MI5 chief warns he expects one or two major terrorism attempts in Britain each year

Islamist threat rising, U.K. top spy says

AFP-JIJI, AP

The head of Britain’s domestic intelligence agency on Tuesday warned there were thousands of Islamist extremists in the country who regard the public as “legitimate targets,” and defended the use of snooping technology.

MI5 chief Andrew Parker said the agency was “tackling threats on more fronts than ever before” during a speech at the Royal United Services Institute in London, his first since taking over in April.

The director-general said he expected one or two attempts at major acts of terrorism in Britain each year.

He highlighted al-Qaida and its affiliates as presenting “the most direct and immediate threats,” and said there was “good reason to be concerned about Syria.”

Citing the deadly mall attack in Kenya and the ongoing Syrian civil war, Parker also said terrorism had become more diffuse and more unpredictable. He said terrorists were also turning to technological advancements such as encryption to hide their tracks.

“Threats are diversifying, but not diminishing,” Parker said. “The Internet, technology and big data are transforming our society. . . . We can’t stop every plot, much as we try and much as we would like to. There are choices ahead that will determine whether we can sustain what we do, or accept that it will erode.”

But he dismissed claims that electronic eavesdropping agency GCHQ was listening in on everyday communications as “utter nonsense” and defended the use of snooping technology, as revealed in U.S. security documents leaked by former National Security Agency contractor Edward Snowden.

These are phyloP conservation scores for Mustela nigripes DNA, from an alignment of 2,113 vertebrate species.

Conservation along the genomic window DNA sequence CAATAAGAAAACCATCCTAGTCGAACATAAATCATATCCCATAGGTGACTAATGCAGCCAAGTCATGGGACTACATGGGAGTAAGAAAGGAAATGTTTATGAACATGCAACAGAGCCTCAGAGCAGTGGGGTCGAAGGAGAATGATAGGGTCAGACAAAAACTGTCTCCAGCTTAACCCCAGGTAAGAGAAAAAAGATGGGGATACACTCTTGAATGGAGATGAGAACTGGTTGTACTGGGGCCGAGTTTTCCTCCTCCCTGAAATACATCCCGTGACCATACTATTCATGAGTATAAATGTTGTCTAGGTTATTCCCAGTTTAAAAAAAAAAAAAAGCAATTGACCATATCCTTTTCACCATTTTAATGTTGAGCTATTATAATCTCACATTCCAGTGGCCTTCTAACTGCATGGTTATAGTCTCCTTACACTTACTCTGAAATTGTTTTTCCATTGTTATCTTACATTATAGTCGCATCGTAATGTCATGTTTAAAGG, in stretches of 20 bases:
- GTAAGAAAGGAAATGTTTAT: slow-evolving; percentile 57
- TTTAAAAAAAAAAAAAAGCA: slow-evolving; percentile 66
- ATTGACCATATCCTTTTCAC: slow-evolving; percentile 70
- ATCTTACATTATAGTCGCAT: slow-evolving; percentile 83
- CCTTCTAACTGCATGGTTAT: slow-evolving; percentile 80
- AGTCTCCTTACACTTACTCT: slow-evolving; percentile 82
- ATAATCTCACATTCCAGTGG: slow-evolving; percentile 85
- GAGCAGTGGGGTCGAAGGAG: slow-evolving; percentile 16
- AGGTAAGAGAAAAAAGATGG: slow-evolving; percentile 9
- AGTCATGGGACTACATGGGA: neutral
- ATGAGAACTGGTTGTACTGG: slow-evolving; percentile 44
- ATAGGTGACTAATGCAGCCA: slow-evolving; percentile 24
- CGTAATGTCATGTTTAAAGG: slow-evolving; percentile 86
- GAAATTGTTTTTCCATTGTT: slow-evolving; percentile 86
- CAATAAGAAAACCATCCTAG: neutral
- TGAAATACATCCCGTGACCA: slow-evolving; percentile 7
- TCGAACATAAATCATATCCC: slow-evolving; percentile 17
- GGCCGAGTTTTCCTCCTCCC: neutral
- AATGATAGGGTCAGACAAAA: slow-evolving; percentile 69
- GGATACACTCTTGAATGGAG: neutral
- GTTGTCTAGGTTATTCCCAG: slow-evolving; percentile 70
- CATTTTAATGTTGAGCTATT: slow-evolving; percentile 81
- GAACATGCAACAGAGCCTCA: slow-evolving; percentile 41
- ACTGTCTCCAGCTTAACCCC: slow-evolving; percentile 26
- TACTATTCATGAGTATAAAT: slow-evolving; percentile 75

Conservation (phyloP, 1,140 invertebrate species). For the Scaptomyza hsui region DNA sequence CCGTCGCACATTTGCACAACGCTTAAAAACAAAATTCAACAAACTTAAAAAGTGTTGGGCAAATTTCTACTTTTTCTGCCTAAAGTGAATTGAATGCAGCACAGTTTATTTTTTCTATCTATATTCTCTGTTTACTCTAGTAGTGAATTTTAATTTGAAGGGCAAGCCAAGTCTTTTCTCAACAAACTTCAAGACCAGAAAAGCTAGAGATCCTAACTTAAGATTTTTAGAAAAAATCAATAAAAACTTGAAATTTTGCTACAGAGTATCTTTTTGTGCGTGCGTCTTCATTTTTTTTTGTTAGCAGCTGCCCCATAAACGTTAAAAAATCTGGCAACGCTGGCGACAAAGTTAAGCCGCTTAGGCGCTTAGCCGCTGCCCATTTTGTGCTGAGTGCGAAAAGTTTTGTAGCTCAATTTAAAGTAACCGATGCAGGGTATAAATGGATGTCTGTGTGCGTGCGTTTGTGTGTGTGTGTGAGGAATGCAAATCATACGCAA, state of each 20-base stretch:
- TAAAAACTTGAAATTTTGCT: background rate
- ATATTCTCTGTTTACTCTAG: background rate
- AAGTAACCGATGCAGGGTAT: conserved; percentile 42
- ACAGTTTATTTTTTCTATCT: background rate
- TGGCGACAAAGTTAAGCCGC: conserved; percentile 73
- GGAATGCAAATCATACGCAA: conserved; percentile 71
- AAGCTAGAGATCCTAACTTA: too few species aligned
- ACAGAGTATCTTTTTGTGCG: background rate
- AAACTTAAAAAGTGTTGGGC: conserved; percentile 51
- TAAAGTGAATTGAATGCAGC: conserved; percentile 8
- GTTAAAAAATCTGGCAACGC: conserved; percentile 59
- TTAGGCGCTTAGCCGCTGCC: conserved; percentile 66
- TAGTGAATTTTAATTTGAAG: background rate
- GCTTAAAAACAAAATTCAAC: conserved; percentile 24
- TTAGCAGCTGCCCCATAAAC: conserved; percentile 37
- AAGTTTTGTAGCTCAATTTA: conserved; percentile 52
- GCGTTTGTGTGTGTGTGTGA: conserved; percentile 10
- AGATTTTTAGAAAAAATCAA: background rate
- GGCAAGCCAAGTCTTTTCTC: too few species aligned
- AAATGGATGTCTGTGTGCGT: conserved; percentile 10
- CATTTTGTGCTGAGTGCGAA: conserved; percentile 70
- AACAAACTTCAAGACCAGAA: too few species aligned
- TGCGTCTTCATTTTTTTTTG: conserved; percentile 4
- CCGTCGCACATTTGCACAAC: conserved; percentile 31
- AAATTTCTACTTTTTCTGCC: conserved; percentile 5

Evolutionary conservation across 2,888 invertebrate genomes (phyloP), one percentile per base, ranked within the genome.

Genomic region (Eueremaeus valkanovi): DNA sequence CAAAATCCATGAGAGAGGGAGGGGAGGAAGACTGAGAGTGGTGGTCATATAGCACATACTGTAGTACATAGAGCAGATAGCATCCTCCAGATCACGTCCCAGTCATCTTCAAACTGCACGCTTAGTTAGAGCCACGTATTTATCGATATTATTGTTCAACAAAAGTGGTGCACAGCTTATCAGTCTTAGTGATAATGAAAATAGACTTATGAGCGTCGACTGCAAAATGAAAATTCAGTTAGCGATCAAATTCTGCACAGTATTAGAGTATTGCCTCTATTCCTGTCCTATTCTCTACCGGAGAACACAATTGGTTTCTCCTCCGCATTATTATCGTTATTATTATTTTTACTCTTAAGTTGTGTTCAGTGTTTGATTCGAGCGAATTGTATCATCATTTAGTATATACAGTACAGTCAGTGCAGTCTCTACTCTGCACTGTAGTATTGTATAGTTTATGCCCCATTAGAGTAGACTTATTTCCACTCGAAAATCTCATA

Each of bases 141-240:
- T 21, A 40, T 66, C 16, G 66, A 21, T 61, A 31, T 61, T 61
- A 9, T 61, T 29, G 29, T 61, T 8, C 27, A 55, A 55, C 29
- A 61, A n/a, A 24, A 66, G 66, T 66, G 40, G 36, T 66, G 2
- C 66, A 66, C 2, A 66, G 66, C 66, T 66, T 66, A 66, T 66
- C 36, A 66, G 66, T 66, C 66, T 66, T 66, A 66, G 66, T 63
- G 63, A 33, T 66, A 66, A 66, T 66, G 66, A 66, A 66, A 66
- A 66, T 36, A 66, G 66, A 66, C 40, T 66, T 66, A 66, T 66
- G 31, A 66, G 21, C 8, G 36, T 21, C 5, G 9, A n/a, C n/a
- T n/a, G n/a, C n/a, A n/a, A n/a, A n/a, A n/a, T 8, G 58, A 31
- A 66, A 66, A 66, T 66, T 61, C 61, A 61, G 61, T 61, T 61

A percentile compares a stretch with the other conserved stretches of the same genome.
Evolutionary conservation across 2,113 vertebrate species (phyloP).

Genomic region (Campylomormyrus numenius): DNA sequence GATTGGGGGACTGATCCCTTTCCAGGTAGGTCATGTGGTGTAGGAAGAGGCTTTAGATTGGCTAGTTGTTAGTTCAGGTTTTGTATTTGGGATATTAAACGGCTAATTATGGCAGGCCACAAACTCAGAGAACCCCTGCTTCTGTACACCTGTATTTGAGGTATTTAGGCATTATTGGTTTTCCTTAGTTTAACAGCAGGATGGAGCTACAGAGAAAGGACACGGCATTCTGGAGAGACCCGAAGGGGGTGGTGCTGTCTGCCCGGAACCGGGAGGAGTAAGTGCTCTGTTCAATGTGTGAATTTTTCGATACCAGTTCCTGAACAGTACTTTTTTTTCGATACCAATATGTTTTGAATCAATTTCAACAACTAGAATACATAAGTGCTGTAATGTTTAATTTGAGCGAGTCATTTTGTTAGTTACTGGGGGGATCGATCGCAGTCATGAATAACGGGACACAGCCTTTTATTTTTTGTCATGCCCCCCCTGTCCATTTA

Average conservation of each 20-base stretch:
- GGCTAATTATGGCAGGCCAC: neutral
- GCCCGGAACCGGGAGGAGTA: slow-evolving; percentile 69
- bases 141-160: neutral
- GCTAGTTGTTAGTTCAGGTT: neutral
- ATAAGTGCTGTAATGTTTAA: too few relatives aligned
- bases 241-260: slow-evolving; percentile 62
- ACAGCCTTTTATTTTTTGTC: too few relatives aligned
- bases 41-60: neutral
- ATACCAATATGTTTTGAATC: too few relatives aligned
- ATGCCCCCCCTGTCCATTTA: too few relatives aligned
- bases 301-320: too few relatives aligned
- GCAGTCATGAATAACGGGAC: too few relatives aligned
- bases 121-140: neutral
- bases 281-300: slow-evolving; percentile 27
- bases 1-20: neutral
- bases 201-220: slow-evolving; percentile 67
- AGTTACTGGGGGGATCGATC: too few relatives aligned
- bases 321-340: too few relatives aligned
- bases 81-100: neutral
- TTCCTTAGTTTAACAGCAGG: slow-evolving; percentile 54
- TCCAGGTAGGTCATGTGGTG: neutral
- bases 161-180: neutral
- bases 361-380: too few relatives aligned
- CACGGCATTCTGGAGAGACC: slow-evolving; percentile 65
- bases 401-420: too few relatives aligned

“Far from being gratuitous harvesters of private information, in practice we focus our work very carefully and tightly against those who intend harm,” he said, adding safeguards were in place to protect citizens.

“In some quarters there seems to be a vague notion that we monitor everyone and all their communications, browsing at will through people’s private lives for anything that looks interesting. That is, of course, utter nonsense.”

He blasted the leak, saying it caused “enormous damage to make public the reach and limits of GCHQ techniques.”

“Such information hands the advantage to the terrorists,” he added.

GCHQ, or Government Communications Headquarters, is based in southwest England and monitors communications worldwide for intelligence purposes.

Documents leaked by Snowden were reported by The Guardian newspaper in June to show that GCHQ was using data harvested by the secret U.S. PRISM surveillance program.

Three groups filed a recent lawsuit at the European Court of Human Rights, accusing Britain’s eavesdropping agency of using its online surveillance programs to violate people’s privacy.

English PEN, Big Brother Watch and the Open Rights Group claim that GCHQ acted illegally in collecting the vast amounts of data, including the contents of emails and social media messages.

MI5 and the nation’s MI6 foreign intelligence service rely heavily on tips and backup from GCHQ.